President Donald Trump is facing an impeachment inquiry launched over allegations by a whistleblower in the intelligence community, and now a second whistleblower complaint—this one from the Internal Revenue Service—threatens to open up a new kind of scandal for the White House.
The Washington Post reported Thursday that an IRS whistleblower alleges that at least one Treasury Department political appointee tried to interfere with an annual audit of Trump’s or Vice President Mike Pence’s tax returns. If the allegation turns out to be true, it would indicate an abuse of power by a political appointee that would violate the independence of the IRS audit system.
The IRS whistleblower complaint first emerged months ago in a lawsuit by Rep. Richard Neal over Trump’s tax returns. But some of the specifics of the complaint have emerged, and the Post reports that congressional Democrats are taking the matter seriously.
The administration brushed off the complaint as not serious because it was based on conversations with other government officials, making it second-hand information (the whistleblower countered this in his interview with the Post by arguing that that’s what investigations are for). Congressional Democrats are considering making the complaint public, according to the Post. Neal, the chairman of the House Ways and Means Committee and the person who received the whistleblower’s complaint, said in a court filing that he believes it raises “serious and urgent concerns.”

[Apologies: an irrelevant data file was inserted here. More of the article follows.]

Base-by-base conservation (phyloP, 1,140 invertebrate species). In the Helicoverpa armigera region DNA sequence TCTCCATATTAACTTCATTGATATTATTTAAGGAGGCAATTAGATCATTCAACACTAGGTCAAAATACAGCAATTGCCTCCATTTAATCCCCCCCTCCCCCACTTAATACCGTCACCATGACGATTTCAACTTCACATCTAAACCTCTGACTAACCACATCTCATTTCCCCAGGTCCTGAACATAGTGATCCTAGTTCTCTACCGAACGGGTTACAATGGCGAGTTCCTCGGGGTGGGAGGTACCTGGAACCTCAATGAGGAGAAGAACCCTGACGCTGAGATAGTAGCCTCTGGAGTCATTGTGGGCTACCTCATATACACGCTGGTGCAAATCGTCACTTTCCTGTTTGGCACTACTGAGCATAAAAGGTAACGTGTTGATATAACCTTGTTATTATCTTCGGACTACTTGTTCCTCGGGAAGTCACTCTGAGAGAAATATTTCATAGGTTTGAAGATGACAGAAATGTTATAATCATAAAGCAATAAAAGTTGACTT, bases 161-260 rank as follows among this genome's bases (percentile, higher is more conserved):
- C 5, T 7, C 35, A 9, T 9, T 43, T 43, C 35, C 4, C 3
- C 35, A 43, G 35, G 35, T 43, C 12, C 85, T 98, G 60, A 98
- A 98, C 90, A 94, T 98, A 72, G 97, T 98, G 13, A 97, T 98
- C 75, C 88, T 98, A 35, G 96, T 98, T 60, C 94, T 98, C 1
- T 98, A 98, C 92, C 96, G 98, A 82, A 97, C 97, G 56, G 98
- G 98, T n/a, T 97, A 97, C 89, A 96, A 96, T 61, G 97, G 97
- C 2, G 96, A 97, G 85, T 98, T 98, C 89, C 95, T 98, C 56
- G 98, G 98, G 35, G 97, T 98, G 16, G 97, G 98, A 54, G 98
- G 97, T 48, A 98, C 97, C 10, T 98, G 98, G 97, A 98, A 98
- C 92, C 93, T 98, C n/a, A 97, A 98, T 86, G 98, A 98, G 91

The whistleblower, a career IRS official, has insisted he was not motivated by politics and that he was following the advice of supervisors to push to have the complaint investigated. “I take very seriously the duty of career civil servants to act with integrity and perform our duties impartially, even at the risk that someone will make a charge of bias,” he told the Post.
President Donald Trump has still not released his tax returns, despite a precedent set by all modern presidents of doing so for transparency’s sake. He has given a set of reasons (mostly false, such as his claim that he could not release them while he was being audited), and Pence has followed suit in refusing to release his. House Democrats have sued for Trump to release his returns, saying Congress had a legal right to demand them, but the Treasury Department has not budged.
In May, the Post obtained a 10-page memo written by an attorney in the IRS Office of Legal Counsel finding the administration had to turn over a president’s returns if requested by Congress, unless the president invokes executive privilege. The Treasury Department has denied Congress’s request for the returns, but the White House has not invoked executive privilege.